Make Your Site Accessible to People with Disabilities

Hostway Tech Team - March 04, 2010

By Monique Martin

Navigating the Internet can be difficult under the best of circumstances. Imagine facing it with a disability. Users become frustrated and quickly exit sites that aren’t optimized properly. Luckily, making your Web site accessible for those with disabilities isn’t as difficult as you think.

The challenges faced by users with disabilities vary widely from someone who’s color-blind not being able to determine what color a shirt is to a deaf user who needs captioning for online video. People with disabilities use adaptive technology to help them navigate the Web. You can make your Web site more accessible by optimizing your site for these adaptive tools. Here are a few basic tips for creating an accessible Web site.

  • Use alt-tags (alternative attributes) and title tags to label all of your images and videos. Screen readers will interpret these for the visually impaired and learning disabled.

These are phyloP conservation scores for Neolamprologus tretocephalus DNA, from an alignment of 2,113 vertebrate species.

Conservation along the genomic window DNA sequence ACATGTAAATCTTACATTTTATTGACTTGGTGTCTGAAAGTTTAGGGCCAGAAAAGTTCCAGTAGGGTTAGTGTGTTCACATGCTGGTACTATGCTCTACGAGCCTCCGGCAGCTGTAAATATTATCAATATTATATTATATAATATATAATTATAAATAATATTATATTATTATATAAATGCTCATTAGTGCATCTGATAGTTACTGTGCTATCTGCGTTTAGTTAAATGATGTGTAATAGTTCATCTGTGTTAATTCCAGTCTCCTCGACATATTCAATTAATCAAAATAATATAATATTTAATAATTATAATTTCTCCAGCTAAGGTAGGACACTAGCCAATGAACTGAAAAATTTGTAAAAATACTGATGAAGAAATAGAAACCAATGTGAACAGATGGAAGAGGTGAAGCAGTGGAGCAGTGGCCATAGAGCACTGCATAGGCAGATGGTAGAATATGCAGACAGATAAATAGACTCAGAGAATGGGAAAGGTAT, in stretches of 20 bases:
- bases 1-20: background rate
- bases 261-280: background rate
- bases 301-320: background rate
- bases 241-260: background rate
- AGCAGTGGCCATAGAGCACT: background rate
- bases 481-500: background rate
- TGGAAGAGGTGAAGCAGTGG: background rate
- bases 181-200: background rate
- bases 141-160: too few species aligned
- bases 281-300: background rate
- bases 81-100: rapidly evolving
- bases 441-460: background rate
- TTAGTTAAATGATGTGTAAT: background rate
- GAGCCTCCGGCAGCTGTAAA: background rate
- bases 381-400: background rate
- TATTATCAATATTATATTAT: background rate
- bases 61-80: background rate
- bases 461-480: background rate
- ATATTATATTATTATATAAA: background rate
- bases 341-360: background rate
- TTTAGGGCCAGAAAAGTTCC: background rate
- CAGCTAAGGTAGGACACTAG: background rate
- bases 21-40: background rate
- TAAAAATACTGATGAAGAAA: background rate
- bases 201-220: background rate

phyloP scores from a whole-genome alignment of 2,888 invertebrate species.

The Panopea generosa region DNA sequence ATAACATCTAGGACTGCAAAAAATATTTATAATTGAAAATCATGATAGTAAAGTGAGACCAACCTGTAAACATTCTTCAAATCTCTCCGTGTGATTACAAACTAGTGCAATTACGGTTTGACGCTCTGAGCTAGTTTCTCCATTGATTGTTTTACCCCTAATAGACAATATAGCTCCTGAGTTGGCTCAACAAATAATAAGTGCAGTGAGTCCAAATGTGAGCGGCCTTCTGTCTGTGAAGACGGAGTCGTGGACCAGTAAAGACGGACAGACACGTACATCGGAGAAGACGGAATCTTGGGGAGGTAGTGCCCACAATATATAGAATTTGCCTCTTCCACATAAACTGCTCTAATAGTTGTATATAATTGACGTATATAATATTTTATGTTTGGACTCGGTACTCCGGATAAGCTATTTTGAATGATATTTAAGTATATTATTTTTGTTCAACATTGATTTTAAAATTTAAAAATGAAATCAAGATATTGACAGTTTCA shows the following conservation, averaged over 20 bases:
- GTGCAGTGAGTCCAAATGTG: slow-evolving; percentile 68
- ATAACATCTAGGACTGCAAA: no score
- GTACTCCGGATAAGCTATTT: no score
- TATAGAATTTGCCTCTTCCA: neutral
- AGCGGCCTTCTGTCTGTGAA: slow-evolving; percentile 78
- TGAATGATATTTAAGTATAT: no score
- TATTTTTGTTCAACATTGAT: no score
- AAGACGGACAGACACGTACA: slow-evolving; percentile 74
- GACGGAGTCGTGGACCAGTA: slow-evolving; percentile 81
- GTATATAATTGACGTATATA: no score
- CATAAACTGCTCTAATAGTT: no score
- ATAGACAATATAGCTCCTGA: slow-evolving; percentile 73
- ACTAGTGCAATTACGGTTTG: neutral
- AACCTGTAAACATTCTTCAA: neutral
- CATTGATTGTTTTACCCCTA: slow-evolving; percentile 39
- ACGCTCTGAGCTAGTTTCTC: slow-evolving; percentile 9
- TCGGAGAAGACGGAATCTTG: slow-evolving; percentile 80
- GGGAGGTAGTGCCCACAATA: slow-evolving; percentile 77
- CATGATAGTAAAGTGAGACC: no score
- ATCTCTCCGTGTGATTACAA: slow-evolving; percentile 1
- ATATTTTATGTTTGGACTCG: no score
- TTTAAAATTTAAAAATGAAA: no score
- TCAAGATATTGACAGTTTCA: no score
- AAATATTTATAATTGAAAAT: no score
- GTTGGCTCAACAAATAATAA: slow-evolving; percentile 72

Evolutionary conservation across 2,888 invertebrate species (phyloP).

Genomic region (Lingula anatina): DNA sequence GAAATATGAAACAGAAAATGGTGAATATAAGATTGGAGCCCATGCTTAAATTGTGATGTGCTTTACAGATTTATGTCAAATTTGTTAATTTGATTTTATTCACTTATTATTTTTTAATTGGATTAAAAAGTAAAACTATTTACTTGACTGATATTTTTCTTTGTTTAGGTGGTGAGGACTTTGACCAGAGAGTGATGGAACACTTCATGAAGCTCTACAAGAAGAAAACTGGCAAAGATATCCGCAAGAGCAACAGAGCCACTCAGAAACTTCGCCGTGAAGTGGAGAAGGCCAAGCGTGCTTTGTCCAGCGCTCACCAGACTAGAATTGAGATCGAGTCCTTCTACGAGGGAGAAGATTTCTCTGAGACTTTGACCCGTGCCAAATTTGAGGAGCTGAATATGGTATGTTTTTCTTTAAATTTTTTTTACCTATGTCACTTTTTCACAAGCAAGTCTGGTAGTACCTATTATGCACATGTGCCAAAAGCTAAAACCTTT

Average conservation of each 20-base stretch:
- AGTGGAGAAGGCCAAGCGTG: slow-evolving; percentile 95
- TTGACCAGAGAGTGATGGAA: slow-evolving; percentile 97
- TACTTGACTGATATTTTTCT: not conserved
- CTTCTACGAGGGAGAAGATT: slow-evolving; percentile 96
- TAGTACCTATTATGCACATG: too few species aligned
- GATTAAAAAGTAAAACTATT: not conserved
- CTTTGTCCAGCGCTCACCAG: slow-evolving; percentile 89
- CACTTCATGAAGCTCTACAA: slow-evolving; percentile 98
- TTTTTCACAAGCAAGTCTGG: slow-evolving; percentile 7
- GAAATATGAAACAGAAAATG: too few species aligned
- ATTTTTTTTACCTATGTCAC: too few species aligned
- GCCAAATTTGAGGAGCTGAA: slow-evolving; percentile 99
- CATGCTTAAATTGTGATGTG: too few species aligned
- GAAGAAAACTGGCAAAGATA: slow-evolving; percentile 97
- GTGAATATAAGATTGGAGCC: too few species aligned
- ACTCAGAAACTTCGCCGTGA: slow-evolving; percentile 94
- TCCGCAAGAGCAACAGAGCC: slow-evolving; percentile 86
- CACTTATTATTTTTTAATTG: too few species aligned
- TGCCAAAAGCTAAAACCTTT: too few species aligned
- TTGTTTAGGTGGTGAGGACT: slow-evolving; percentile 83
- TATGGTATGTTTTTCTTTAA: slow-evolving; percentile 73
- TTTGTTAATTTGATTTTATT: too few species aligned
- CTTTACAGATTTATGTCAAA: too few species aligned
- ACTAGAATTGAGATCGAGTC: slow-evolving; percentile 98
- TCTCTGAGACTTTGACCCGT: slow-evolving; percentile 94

• Don’t use “click here”. Always have your links make contextual sense.
  • Provide captioning and/or transcripts for all videos.
  • If your graphics contain any important information, make sure you also provide that information in text form.
  • Don’t rely on rollovers to deliver important information.
  • Avoid using cascading menus whenever possible. These are difficult and sometimes impossible for adaptive technology to interpret.
  • Minimize the need for scrolling. For people with repetitive stress injuries or physical disabilities, excessive scrolling can be very difficult.
  • When creating forms, make sure that the text label for the field is very close to the actual field.
  • If you have tables on your Web site, be sure to identify row and column headers.
  • Use a strong color contrast between your text and background.
  • Provide redundant information about color. If you’re selling a brown shirt, don’t rely on the picture. Label the image as brown. About 8 percent of men suffer from red-green colorblindness, so don’t use red alone to denote important information.

The more accessible your Web site is for those with disabilities the more potential customers you have. There are several free online accessibility checkers like WAVE that you can use to see what areas of your site might be problematic. You can learn more about creating an accessible Web site by visiting the W3C’s Web Accessibility Initiative.

About the Author

Monique Martin served as chief operating officer for a successful online insurance marketing firm for five years.

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